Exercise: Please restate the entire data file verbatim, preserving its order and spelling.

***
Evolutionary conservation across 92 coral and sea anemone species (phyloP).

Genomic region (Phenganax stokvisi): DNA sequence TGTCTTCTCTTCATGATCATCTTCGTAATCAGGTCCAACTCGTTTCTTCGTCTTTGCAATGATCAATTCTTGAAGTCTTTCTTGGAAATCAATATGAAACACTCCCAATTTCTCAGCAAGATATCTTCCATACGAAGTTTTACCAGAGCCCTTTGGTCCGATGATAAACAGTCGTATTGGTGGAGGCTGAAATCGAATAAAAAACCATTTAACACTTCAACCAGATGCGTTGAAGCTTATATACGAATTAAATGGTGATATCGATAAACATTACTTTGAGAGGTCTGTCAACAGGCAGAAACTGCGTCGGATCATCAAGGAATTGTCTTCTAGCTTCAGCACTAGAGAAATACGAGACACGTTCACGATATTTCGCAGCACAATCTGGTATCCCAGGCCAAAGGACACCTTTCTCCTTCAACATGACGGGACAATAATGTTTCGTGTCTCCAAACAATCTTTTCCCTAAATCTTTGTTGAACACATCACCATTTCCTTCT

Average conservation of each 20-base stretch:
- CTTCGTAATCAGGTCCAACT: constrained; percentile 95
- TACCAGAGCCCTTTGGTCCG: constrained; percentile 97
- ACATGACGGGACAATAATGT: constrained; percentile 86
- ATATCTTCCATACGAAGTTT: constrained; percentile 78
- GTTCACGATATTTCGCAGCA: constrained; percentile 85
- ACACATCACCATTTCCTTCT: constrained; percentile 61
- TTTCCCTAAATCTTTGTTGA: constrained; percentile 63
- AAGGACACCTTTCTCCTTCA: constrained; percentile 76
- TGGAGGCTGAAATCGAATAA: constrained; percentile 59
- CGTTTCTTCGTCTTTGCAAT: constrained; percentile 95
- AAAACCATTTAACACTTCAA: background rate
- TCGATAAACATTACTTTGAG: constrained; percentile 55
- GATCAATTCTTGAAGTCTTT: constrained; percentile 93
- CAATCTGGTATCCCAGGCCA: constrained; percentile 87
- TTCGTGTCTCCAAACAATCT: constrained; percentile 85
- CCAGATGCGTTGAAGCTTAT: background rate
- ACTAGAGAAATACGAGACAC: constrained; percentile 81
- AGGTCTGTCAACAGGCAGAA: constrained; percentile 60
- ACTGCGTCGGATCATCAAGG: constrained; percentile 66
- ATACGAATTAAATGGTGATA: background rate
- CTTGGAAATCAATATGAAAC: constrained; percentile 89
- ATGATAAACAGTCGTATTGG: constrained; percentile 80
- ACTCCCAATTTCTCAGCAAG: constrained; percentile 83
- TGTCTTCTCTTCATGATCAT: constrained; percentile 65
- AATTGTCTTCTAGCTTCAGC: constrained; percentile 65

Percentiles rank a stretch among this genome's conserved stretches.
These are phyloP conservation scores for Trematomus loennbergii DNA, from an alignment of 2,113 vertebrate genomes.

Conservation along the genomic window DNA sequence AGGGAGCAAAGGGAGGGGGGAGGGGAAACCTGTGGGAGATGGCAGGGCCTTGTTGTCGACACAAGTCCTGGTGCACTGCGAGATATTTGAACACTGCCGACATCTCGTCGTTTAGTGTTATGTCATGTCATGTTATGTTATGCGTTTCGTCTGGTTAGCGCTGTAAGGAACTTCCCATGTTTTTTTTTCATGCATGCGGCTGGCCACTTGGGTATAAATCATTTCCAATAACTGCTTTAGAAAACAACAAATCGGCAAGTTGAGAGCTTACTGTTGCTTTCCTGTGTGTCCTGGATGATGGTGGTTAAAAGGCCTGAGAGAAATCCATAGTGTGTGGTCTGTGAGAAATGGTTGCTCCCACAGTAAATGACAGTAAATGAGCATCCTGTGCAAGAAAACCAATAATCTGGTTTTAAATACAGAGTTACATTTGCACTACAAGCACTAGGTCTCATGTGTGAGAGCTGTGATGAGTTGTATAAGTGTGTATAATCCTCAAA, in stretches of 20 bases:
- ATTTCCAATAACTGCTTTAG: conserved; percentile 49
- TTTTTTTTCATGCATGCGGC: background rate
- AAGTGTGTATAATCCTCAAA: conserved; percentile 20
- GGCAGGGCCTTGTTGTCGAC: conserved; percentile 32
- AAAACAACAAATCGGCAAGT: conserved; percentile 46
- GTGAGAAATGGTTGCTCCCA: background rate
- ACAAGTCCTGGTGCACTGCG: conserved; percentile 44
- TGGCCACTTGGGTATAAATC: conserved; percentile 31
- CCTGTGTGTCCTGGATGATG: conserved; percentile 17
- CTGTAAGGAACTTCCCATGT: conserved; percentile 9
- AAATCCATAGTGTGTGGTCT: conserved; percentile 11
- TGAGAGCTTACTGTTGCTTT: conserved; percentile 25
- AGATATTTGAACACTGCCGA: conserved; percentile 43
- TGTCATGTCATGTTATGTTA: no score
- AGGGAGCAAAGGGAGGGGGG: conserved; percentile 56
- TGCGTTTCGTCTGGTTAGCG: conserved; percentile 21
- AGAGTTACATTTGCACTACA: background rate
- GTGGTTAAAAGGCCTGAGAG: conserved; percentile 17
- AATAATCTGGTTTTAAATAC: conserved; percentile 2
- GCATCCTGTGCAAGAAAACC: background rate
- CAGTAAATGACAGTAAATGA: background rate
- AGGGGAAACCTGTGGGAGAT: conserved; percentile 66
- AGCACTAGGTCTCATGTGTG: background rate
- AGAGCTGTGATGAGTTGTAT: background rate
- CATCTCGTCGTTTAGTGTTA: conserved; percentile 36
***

Evolutionary conservation across 92 coral and sea anemone species (phyloP).

Genomic region (Phenganax stokvisi): DNA sequence TGTCTTCTCTTCATGATCATCTTCGTAATCAGGTCCAACTCGTTTCTTCGTCTTTGCAATGATCAATTCTTGAAGTCTTTCTTGGAAATCAATATGAAACACTCCCAATTTCTCAGCAAGATATCTTCCATACGAAGTTTTACCAGAGCCCTTTGGTCCGATGATAAACAGTCGTATTGGTGGAGGCTGAAATCGAATAAAAAACCATTTAACACTTCAACCAGATGCGTTGAAGCTTATATACGAATTAAATGGTGATATCGATAAACATTACTTTGAGAGGTCTGTCAACAGGCAGAAACTGCGTCGGATCATCAAGGAATTGTCTTCTAGCTTCAGCACTAGAGAAATACGAGACACGTTCACGATATTTCGCAGCACAATCTGGTATCCCAGGCCAAAGGACACCTTTCTCCTTCAACATGACGGGACAATAATGTTTCGTGTCTCCAAACAATCTTTTCCCTAAATCTTTGTTGAACACATCACCATTTCCTTCT

Average conservation of each 20-base stretch:
- CTTCGTAATCAGGTCCAACT: constrained; percentile 95
- TACCAGAGCCCTTTGGTCCG: constrained; percentile 97
- ACATGACGGGACAATAATGT: constrained; percentile 86
- ATATCTTCCATACGAAGTTT: constrained; percentile 78
- GTTCACGATATTTCGCAGCA: constrained; percentile 85
- ACACATCACCATTTCCTTCT: constrained; percentile 61
- TTTCCCTAAATCTTTGTTGA: constrained; percentile 63
- AAGGACACCTTTCTCCTTCA: constrained; percentile 76
- TGGAGGCTGAAATCGAATAA: constrained; percentile 59
- CGTTTCTTCGTCTTTGCAAT: constrained; percentile 95
- AAAACCATTTAACACTTCAA: background rate
- TCGATAAACATTACTTTGAG: constrained; percentile 55
- GATCAATTCTTGAAGTCTTT: constrained; percentile 93
- CAATCTGGTATCCCAGGCCA: constrained; percentile 87
- TTCGTGTCTCCAAACAATCT: constrained; percentile 85
- CCAGATGCGTTGAAGCTTAT: background rate
- ACTAGAGAAATACGAGACAC: constrained; percentile 81
- AGGTCTGTCAACAGGCAGAA: constrained; percentile 60
- ACTGCGTCGGATCATCAAGG: constrained; percentile 66
- ATACGAATTAAATGGTGATA: background rate
- CTTGGAAATCAATATGAAAC: constrained; percentile 89
- ATGATAAACAGTCGTATTGG: constrained; percentile 80
- ACTCCCAATTTCTCAGCAAG: constrained; percentile 83
- TGTCTTCTCTTCATGATCAT: constrained; percentile 65
- AATTGTCTTCTAGCTTCAGC: constrained; percentile 65

Percentiles rank a stretch among this genome's conserved stretches.
These are phyloP conservation scores for Trematomus loennbergii DNA, from an alignment of 2,113 vertebrate genomes.

Conservation along the genomic window DNA sequence AGGGAGCAAAGGGAGGGGGGAGGGGAAACCTGTGGGAGATGGCAGGGCCTTGTTGTCGACACAAGTCCTGGTGCACTGCGAGATATTTGAACACTGCCGACATCTCGTCGTTTAGTGTTATGTCATGTCATGTTATGTTATGCGTTTCGTCTGGTTAGCGCTGTAAGGAACTTCCCATGTTTTTTTTTCATGCATGCGGCTGGCCACTTGGGTATAAATCATTTCCAATAACTGCTTTAGAAAACAACAAATCGGCAAGTTGAGAGCTTACTGTTGCTTTCCTGTGTGTCCTGGATGATGGTGGTTAAAAGGCCTGAGAGAAATCCATAGTGTGTGGTCTGTGAGAAATGGTTGCTCCCACAGTAAATGACAGTAAATGAGCATCCTGTGCAAGAAAACCAATAATCTGGTTTTAAATACAGAGTTACATTTGCACTACAAGCACTAGGTCTCATGTGTGAGAGCTGTGATGAGTTGTATAAGTGTGTATAATCCTCAAA, in stretches of 20 bases:
- ATTTCCAATAACTGCTTTAG: conserved; percentile 49
- TTTTTTTTCATGCATGCGGC: background rate
- AAGTGTGTATAATCCTCAAA: conserved; percentile 20
- GGCAGGGCCTTGTTGTCGAC: conserved; percentile 32
- AAAACAACAAATCGGCAAGT: conserved; percentile 46
- GTGAGAAATGGTTGCTCCCA: background rate
- ACAAGTCCTGGTGCACTGCG: conserved; percentile 44
- TGGCCACTTGGGTATAAATC: conserved; percentile 31
- CCTGTGTGTCCTGGATGATG: conserved; percentile 17
- CTGTAAGGAACTTCCCATGT: conserved; percentile 9
- AAATCCATAGTGTGTGGTCT: conserved; percentile 11
- TGAGAGCTTACTGTTGCTTT: conserved; percentile 25
- AGATATTTGAACACTGCCGA: conserved; percentile 43
- TGTCATGTCATGTTATGTTA: no score
- AGGGAGCAAAGGGAGGGGGG: conserved; percentile 56
- TGCGTTTCGTCTGGTTAGCG: conserved; percentile 21
- AGAGTTACATTTGCACTACA: background rate
- GTGGTTAAAAGGCCTGAGAG: conserved; percentile 17
- AATAATCTGGTTTTAAATAC: conserved; percentile 2
- GCATCCTGTGCAAGAAAACC: background rate
- CAGTAAATGACAGTAAATGA: background rate
- AGGGGAAACCTGTGGGAGAT: conserved; percentile 66
- AGCACTAGGTCTCATGTGTG: background rate
- AGAGCTGTGATGAGTTGTAT: background rate
- CATCTCGTCGTTTAGTGTTA: conserved; percentile 36